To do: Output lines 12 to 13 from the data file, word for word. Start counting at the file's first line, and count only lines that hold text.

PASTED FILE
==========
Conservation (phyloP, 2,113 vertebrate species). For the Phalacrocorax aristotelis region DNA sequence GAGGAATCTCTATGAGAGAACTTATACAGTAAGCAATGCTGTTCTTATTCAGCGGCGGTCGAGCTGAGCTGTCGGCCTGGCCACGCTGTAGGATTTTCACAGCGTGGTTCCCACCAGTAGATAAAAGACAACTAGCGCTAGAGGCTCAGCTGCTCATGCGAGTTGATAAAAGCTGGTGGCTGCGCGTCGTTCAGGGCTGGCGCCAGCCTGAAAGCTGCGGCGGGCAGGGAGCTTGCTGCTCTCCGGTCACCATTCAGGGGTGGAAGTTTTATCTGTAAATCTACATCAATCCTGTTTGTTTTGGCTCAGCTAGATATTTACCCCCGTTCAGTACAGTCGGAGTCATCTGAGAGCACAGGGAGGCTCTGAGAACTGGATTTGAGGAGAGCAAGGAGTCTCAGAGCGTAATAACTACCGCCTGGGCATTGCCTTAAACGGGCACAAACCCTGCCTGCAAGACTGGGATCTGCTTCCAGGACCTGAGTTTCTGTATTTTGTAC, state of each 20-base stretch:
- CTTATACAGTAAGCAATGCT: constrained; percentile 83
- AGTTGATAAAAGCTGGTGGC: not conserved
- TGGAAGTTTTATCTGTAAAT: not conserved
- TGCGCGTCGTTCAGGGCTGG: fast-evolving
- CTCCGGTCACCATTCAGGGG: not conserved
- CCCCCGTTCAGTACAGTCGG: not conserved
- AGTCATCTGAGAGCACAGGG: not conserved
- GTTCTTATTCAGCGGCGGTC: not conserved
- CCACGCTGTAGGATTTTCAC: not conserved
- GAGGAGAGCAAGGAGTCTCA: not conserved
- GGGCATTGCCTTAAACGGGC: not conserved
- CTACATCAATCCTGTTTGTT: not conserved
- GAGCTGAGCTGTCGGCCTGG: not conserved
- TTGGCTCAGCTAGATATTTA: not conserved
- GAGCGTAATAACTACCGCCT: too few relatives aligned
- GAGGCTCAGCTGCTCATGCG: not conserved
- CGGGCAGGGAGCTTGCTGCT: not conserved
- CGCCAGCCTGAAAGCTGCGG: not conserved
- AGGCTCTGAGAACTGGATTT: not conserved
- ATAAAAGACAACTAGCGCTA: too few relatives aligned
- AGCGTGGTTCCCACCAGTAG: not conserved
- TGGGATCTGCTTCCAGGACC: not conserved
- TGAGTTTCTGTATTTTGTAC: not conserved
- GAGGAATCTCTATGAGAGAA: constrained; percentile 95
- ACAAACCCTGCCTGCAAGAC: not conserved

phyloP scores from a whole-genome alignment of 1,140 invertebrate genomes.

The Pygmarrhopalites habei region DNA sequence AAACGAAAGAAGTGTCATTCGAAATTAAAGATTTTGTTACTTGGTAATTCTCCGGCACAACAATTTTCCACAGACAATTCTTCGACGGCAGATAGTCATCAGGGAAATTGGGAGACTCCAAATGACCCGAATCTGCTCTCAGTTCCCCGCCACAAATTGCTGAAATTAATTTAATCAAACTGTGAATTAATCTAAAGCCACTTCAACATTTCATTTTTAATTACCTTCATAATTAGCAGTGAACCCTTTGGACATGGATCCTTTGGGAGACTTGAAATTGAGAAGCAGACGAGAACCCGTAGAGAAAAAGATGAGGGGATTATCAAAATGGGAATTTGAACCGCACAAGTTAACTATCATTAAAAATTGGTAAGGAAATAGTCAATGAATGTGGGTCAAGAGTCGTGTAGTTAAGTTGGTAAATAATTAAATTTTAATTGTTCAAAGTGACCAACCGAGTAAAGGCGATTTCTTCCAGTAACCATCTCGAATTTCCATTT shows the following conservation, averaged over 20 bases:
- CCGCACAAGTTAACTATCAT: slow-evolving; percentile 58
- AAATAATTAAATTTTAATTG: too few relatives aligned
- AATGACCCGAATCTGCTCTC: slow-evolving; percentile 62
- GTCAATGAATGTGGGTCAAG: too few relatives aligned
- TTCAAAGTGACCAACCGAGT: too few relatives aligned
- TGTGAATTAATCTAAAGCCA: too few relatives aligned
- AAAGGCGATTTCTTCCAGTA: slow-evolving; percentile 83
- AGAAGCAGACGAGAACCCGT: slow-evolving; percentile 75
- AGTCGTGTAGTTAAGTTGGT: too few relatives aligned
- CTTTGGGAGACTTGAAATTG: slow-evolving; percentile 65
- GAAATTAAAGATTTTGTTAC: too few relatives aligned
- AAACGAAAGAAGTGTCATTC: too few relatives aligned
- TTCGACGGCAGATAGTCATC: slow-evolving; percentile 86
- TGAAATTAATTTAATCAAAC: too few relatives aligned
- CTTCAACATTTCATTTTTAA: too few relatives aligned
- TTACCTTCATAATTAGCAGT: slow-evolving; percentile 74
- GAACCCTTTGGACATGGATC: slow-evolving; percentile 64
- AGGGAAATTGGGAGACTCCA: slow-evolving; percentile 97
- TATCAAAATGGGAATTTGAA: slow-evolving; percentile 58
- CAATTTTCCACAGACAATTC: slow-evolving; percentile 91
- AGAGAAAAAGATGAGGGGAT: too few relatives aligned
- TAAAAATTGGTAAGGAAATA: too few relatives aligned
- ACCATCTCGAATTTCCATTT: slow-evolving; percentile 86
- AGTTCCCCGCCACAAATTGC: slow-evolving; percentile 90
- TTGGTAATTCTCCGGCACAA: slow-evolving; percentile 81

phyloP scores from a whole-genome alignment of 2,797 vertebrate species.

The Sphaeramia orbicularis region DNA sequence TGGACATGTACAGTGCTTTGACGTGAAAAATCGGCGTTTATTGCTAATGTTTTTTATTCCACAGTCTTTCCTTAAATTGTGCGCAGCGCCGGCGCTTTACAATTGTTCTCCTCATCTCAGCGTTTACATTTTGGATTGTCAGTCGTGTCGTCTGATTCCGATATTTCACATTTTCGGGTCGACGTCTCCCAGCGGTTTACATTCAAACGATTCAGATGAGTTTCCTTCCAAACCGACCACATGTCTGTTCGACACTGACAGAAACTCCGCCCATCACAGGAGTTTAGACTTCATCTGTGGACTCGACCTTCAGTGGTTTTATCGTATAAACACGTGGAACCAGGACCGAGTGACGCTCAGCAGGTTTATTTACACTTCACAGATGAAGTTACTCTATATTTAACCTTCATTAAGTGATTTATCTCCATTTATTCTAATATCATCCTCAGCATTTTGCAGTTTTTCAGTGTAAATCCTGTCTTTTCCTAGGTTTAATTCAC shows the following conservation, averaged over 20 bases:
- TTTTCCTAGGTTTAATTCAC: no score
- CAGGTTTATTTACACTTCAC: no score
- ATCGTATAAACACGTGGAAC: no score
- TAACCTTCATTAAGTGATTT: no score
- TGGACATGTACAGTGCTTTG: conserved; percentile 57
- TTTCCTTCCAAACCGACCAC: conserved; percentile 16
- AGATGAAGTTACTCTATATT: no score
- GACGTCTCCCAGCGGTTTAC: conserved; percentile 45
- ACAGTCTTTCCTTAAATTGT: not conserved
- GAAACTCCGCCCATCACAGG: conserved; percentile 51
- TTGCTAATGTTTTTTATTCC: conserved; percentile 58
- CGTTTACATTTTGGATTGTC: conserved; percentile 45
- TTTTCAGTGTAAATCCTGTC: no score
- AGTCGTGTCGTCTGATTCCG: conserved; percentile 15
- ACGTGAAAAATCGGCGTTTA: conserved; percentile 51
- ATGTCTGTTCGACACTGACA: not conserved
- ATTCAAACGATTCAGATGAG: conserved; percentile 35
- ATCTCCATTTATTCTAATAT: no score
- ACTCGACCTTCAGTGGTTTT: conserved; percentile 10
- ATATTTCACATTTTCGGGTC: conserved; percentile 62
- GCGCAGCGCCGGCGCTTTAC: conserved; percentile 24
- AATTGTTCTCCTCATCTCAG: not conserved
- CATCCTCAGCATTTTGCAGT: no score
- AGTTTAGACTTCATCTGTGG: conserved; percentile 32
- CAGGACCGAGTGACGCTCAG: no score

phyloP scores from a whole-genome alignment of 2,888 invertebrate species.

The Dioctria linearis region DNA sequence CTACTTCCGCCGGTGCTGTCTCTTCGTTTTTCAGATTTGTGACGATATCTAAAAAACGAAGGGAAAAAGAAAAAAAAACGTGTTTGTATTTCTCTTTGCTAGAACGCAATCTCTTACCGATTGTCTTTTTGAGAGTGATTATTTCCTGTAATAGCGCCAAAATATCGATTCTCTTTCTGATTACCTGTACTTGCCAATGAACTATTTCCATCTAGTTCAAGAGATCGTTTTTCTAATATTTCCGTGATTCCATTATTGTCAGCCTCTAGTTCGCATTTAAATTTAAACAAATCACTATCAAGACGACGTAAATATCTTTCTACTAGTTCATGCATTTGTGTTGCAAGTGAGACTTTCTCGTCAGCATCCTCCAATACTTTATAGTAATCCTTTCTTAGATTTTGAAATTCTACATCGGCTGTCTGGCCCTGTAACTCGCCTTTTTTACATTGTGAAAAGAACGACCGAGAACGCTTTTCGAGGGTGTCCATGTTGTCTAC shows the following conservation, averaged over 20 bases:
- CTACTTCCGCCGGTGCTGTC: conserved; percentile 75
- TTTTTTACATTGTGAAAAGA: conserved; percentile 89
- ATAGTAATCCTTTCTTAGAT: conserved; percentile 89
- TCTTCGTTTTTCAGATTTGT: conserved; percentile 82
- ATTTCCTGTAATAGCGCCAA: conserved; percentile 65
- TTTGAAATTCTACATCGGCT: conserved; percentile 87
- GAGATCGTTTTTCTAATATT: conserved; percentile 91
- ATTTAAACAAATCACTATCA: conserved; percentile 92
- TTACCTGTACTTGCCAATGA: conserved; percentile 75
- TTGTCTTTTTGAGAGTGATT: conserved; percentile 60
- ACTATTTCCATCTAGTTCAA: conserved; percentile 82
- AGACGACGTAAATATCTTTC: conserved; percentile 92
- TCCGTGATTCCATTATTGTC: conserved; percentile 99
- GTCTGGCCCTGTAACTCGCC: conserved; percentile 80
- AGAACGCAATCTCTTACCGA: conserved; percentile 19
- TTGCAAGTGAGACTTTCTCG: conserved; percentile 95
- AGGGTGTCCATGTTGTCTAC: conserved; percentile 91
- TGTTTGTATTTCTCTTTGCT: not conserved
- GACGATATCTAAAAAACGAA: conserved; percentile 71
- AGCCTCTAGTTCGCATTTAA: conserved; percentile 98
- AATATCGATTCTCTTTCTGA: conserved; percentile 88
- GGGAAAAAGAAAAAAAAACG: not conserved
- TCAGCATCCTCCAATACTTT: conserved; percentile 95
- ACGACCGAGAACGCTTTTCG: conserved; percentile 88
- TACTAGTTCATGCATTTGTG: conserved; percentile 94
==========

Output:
- GGGCATTGCCTTAAACGGGC: not conserved
- CTACATCAATCCTGTTTGTT: not conserved